Germany is China’s most important trade partner among all EU member states. From all EU trade with China, the German share is about 29 percent. At the moment issues like energy efficiency, biogas, e-mobility and climate protection are on the agenda. Thus, the Bundesministerium für Verkehr, Bau und Stadtentwicklung – BMVBS (now Bundesministerium für Verkehr und digitale Infrastruktur – BMVI) had signed a common declaration on cooperation on sustainable mobility, energy efficiency and emission reduction, and innovative transport technology with the Chinese Ministry for Science and Technology.


Being the world’s first and third largest energy consumers as well as the world’s top energy market players, it is inevitable for the EU and China to boost up energy cooperation. Under the current mechanism, mutual exchange and trust are rather far from being at strategic level.

Dialogue is a two-way process, not being the EU the only norm exporter. Also China has its own domestic agenda, demand and pride. It requests not to be treated as passive norm receiver but as a peer partner. Only through a real dialogue the EU can identify common interests with its partners. The EU has to learn to speak ‘with’ its partners instead of ‘to’ them.

The next step is concrete cooperation in the area of common interest. China desires tangible cooperation in order to secure its energy supply in a sustainable way. Chinese stakeholders urged for more tangible cooperation instead of pure talking. Noteworthy, China prefers state-to-state cooperation with individual Member States because it is easier and quicker to reach bilateral agreement with a single EU country and to move to concrete actions. Moreover, several stakeholders pointed out that China enjoyed a better leverage when the EU is divided in a negotiation. If the EU wants to play a more important role within the EU-China energy dialogue it has to offer China interesting cooperation project and serve as a manager of the EU Member State / European Union energy governance towards China.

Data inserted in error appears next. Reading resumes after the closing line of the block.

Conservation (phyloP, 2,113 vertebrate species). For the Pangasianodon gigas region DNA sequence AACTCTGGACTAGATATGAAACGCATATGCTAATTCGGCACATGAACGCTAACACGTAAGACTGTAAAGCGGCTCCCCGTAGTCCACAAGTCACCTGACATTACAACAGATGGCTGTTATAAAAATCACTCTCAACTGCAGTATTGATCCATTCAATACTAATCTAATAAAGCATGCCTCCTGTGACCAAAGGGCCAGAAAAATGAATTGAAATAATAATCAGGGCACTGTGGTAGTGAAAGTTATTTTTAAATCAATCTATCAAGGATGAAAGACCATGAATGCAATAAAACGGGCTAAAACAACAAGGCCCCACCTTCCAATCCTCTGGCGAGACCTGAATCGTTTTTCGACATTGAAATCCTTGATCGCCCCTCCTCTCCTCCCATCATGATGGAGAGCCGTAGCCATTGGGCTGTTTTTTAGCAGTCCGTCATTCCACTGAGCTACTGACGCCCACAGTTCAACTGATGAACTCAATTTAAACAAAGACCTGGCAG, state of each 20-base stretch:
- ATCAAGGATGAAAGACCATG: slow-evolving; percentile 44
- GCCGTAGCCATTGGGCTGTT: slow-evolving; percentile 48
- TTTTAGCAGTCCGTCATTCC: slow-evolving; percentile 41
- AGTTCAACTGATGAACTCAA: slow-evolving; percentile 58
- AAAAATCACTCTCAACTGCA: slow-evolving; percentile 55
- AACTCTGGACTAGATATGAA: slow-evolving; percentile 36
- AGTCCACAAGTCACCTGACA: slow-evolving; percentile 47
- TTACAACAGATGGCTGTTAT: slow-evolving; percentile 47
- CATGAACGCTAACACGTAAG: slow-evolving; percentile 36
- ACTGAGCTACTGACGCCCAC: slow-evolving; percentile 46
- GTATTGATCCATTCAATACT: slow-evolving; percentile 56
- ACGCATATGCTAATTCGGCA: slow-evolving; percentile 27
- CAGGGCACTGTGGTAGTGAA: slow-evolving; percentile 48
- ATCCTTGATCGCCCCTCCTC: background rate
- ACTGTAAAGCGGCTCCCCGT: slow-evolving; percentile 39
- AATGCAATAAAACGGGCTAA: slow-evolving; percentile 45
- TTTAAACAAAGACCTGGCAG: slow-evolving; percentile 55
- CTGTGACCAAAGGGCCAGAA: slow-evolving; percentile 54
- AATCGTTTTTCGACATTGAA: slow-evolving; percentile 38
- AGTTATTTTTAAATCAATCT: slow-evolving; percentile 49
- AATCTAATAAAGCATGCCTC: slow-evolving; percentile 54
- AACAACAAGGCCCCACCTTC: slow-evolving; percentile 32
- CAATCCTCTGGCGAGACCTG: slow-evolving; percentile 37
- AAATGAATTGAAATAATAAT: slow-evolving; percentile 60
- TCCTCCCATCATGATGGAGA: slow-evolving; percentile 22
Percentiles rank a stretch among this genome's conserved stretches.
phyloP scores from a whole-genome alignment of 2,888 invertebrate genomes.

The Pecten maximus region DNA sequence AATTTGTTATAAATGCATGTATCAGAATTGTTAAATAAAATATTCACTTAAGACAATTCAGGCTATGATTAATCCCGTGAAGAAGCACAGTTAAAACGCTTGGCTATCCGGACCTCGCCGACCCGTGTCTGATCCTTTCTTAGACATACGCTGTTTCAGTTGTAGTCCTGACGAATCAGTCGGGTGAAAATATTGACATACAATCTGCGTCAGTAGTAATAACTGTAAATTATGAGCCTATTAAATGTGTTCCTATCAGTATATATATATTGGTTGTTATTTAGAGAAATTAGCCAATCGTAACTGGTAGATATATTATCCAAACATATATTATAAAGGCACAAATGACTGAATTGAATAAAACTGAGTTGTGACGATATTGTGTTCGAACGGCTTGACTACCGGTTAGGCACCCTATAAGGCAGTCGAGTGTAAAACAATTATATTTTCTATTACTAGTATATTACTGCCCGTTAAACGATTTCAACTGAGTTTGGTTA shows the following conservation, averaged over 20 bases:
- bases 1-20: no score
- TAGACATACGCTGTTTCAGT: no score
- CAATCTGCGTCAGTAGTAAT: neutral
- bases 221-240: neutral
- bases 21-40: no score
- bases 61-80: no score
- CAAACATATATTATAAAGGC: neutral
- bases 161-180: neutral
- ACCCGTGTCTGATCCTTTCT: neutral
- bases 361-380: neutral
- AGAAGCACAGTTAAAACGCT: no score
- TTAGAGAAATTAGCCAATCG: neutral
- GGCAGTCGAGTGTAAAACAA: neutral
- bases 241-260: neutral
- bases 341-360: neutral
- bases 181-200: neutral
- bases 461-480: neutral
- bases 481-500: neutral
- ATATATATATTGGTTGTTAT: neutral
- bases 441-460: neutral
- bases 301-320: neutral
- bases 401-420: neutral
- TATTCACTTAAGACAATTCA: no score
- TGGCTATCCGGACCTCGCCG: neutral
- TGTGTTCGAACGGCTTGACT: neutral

Whilst understanding that sustainable supply is the prime objective in China’s energy policy, the EU can make itself a strategic partner of China by helping China to address its strategic need. Making China’s energy consumption cleaner and more efficient is not only benefiting China but also others, including the EU, which is a net energy importer and pioneer in the climate change fight. The results of the China-EU energy dialogue successfully identify the areas where strategic cooperation is needed: joint research and development in clean energy (especially wind and solar) technology and energy efficiency. The next task for the couple to become truly strategic partners in the energy field is to tackle identified obstacles; namely lack of mutual trust, barriers in market access for each others’ enterprises as well as weak coordination in each sides’ external energy policy.